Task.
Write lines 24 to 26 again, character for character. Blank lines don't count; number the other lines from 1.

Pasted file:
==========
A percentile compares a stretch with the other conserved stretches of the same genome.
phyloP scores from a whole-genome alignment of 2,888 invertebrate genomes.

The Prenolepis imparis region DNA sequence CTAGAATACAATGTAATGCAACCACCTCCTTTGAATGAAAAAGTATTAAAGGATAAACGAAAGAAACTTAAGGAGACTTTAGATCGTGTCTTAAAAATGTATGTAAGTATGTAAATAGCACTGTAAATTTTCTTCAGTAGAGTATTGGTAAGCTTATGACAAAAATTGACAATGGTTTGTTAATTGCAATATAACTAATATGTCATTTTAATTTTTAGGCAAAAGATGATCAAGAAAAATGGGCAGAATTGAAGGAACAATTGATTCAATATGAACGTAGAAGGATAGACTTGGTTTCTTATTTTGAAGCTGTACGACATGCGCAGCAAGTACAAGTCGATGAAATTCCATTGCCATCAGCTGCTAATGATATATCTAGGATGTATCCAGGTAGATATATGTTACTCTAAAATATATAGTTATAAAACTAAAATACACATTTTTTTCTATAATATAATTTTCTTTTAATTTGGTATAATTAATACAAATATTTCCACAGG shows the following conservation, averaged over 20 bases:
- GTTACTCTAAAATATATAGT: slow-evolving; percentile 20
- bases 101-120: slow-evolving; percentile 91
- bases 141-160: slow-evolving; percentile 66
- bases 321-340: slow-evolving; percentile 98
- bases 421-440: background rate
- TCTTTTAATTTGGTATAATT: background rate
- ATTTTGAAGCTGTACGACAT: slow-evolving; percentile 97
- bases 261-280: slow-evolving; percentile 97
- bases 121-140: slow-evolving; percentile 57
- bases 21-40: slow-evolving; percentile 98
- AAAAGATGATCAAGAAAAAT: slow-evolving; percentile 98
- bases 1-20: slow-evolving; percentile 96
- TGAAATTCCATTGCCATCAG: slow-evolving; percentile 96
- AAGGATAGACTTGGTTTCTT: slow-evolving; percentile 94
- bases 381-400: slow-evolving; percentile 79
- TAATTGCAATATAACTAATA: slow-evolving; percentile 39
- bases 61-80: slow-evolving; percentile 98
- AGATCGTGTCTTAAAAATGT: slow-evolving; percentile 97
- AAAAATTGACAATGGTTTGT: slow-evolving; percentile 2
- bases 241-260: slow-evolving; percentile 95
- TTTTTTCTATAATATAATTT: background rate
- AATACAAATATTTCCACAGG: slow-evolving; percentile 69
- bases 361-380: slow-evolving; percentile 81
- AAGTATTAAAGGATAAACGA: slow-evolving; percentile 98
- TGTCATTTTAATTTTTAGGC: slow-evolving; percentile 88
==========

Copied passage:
- TTTTTTCTATAATATAATTT: background rate
- AATACAAATATTTCCACAGG: slow-evolving; percentile 69
- bases 361-380: slow-evolving; percentile 81